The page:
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Almost 3/4 Find Death Penalty Morally Acceptable

Gallup is out with their annual moral issues survey. As usual, it shows that opponents of capital punishment have completely failed to convince the American people that the death penalty is morally unacceptable. This article by Lydia Saad states that 65% of those asked said the death penalty is morally acceptable, while 23% said it was wrong. When we dig deeper into the data, though, we find an additional 7% volunteered the answer "it depends." That answer is the same as "acceptable" for the question actually at issue. No one thinks the death penalty is acceptable for jaywalking. The answer "it depends" means the respondent thinks it is acceptable for the worst crimes, which is all we are talking about, giving a total of 72%. Overall, the results have been quite stable for the last ten years, as these things go.



Kent, thank you very much.

I had never seen (or paid attention to) the distinction from the more detailed results which Gallup has collected (1) , which included the "depends on the situation" response. The moral acceptance or rejection of the death penalty in any given case is always specific to the circumstances (situation) of that case.

It is not only proper, but required, to add the "depends on the situation" percentages to the death penalty support, because the "depends" always includes death penalty support for those cases where the "situation" calls for it, as is understood with the question. This brings the Gallup average of the moral acceptance of the death penalty up to a 71% average, from 2001-2010, with very small variations.

This also confirms my findings, that when specific note is made of the circumstances (situation) of the murders, particularly when looking at specific death penalty eligible murders, that death penalty support is around 80%. (2)

It also appears that only about 16% of those polled oppose all executions, under all circumstances (situations), even in such cases as mass murder (as with terrorism), serial murders and the rape and murder of children. (2)

(1) See Full Trends: Moral Acceptability, 17. B. The death penalty, from GALLUP NEWS SERVICE, GALLUP POLL SOCIAL SERIES: VALUES AND BELIEFS-- FINAL TOPLINE --
Timberline: 927508, G: 327, Princeton Job #: 10-05-006, Jeff Jones, Lydia Saad, May 3-6, 2010

(2) Death Penalty Polls - Support Remains Very High - 80% http://prodpinnc.blogspot.com/2009/07/death-penalty-polls-support-remains.html

Dudley, the word "data" in the original post is linked to your reference (1).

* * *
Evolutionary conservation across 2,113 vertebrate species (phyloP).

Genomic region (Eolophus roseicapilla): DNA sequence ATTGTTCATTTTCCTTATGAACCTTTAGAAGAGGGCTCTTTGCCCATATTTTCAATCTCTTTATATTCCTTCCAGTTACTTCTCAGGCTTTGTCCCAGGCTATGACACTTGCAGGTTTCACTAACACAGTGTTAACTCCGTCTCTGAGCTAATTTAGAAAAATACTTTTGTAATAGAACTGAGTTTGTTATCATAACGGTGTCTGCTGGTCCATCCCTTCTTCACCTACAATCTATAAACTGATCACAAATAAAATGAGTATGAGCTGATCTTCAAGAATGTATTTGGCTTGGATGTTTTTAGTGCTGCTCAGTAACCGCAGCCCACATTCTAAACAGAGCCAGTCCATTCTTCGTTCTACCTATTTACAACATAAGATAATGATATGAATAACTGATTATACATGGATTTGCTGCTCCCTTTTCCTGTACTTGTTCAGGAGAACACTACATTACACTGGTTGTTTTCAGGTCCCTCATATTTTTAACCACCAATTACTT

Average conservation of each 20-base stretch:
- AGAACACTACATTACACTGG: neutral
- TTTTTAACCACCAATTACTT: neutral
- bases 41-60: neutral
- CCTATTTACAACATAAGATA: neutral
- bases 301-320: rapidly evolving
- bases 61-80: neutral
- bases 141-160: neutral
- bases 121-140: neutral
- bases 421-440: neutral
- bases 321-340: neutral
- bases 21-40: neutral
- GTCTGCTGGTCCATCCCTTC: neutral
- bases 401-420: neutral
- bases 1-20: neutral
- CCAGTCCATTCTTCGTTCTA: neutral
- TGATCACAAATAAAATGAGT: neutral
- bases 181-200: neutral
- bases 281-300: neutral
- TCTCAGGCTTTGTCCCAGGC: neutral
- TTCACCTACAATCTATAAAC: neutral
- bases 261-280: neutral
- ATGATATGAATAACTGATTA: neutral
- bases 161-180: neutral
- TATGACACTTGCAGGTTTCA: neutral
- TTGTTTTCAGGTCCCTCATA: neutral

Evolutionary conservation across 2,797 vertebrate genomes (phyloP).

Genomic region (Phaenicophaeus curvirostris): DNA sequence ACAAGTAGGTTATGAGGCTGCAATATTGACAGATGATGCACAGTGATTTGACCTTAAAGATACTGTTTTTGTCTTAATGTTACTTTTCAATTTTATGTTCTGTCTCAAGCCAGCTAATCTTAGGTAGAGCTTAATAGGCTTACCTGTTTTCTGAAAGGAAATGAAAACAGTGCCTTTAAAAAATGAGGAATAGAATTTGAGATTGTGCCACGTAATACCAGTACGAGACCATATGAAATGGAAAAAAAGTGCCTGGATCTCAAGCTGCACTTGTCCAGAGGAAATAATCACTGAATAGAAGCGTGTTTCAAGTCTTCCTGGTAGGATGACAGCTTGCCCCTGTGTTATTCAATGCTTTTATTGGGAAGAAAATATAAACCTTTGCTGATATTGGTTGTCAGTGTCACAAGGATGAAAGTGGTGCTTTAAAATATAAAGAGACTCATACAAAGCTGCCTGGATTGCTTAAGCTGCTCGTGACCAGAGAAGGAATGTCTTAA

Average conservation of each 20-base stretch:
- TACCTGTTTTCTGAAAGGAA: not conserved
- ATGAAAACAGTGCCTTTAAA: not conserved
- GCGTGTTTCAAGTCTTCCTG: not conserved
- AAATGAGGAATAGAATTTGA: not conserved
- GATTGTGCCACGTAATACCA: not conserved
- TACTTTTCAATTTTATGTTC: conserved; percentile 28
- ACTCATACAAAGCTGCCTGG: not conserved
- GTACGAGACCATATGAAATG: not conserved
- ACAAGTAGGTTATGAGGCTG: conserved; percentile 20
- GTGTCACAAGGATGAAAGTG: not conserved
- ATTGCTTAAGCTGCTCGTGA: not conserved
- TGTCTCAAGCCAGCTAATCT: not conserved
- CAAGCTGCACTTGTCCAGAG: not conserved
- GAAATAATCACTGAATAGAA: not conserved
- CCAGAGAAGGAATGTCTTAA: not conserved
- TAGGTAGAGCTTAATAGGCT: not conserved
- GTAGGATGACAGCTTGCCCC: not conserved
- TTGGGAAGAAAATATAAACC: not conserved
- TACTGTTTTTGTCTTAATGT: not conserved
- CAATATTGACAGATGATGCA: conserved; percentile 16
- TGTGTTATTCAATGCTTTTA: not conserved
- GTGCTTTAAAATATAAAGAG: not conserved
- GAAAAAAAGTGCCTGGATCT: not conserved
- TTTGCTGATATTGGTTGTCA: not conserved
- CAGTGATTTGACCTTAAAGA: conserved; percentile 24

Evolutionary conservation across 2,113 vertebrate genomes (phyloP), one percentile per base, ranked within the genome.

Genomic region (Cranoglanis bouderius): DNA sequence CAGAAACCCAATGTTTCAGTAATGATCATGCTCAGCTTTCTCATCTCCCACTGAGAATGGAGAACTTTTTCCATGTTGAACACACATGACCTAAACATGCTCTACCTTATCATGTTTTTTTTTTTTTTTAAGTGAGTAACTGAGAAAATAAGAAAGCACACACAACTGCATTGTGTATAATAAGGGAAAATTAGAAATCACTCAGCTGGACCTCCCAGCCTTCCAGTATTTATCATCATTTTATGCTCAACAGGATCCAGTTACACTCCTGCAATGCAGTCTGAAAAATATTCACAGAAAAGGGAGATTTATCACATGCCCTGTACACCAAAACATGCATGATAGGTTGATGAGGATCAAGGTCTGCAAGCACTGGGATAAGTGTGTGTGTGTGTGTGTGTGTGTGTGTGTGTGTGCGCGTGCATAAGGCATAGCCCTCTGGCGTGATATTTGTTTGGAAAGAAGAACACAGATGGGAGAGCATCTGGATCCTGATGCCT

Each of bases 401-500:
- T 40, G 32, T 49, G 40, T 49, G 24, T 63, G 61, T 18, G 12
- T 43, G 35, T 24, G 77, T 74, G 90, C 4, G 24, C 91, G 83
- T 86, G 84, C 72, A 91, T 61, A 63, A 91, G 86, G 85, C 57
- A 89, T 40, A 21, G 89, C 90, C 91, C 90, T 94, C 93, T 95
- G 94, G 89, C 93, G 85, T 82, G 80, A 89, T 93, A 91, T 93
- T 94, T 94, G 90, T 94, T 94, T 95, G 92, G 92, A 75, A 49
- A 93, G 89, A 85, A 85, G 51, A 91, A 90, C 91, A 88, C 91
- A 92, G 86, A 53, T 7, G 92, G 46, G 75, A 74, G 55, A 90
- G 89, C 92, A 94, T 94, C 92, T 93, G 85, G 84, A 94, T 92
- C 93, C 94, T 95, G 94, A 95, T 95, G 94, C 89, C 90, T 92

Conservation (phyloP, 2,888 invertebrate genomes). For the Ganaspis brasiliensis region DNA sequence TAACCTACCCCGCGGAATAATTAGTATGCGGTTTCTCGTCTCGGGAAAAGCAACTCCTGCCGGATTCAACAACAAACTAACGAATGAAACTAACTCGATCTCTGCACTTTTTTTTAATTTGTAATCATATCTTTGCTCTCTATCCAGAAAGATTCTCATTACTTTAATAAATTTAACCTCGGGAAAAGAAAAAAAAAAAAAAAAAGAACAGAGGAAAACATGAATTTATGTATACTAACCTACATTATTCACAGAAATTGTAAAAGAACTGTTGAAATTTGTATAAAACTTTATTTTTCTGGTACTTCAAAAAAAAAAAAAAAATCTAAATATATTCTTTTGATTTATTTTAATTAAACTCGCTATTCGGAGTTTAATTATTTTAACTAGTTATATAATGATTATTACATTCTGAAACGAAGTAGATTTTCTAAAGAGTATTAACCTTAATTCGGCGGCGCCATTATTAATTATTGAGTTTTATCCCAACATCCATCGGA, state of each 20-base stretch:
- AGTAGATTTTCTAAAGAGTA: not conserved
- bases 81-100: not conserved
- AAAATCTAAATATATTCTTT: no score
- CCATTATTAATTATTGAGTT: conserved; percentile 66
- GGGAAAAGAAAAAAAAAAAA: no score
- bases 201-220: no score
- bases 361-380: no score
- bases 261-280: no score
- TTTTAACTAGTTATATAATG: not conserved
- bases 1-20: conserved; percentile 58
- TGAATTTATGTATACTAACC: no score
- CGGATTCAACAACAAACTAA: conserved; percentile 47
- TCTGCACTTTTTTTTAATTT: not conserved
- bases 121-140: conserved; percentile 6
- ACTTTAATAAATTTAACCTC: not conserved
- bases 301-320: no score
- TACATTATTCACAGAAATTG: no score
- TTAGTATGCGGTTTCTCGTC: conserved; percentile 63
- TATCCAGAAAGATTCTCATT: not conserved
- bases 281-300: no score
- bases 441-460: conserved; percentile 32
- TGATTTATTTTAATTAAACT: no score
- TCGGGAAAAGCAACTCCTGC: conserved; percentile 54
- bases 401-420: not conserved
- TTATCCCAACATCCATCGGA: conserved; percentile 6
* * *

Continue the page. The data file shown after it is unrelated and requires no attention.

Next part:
BTW, a few people also volunteer the answer "not a moral issue." That is probably also equivalent to "morally acceptable" for the purpose of this discussion, but the number is under 1% in most years, so I didn't include it.

I disagree about your interpretation of the "depends" response.

Like you say, the death penalty always "depends" on the circumstances, so why would a person respond that way? Under your interpretation, those respondents support the death penalty but are just a little too stupid to understand the question. A better interpretation would be that they're morally conflicted and don't have a ready answer to provide. It also likely indicates that they support the death penalty on an emotional level, like when they hear the story of a particularly brutal crime, but when they're not being motivated by an emotional response they may see the issue differently. I think its important to note the difference between such conflicted answers and other answers of direct support.

But you should also note what virtually every poll on the death penalty (including Gallop's) has shown for years: that the phrasing of the question dramatically impacts the response. Even if people feel the death penalty is morally acceptable, they may still oppose it on other grounds (like cost) or favor various alternatives (like permanent imprisonment and/or restitution).

Less than half of respondents supported the death penalty over permanent imprisonment when given the explicit alternative:


"Under your interpretation, those respondents support the death penalty but are just a little too stupid to understand the question."

Quite the contrary, I think those respondents are intelligent enough to recognize that the question could have been phrased better and rephrased it themselves. That is closely related to the next point:

"Less than half of respondents supported the death penalty over permanent imprisonment when given the explicit alternative:"

Actually, what this question tells us is that less than half the respondents choose the death penalty over permanent imprisonment when the question is phrased in a way that implies they must choose one punishment for all murderers. Indeed, if I believed that was the question, I would answer LWOP myself.

Note that Gallup has not asked the question that way since 2006, even though they have polled on the death penalty many times since then. I think they recognized that the wording was problematic.

It is also remarkable that opponents can't get an actual majority for their view even when the wording of the question is skewed to the max in their favor.

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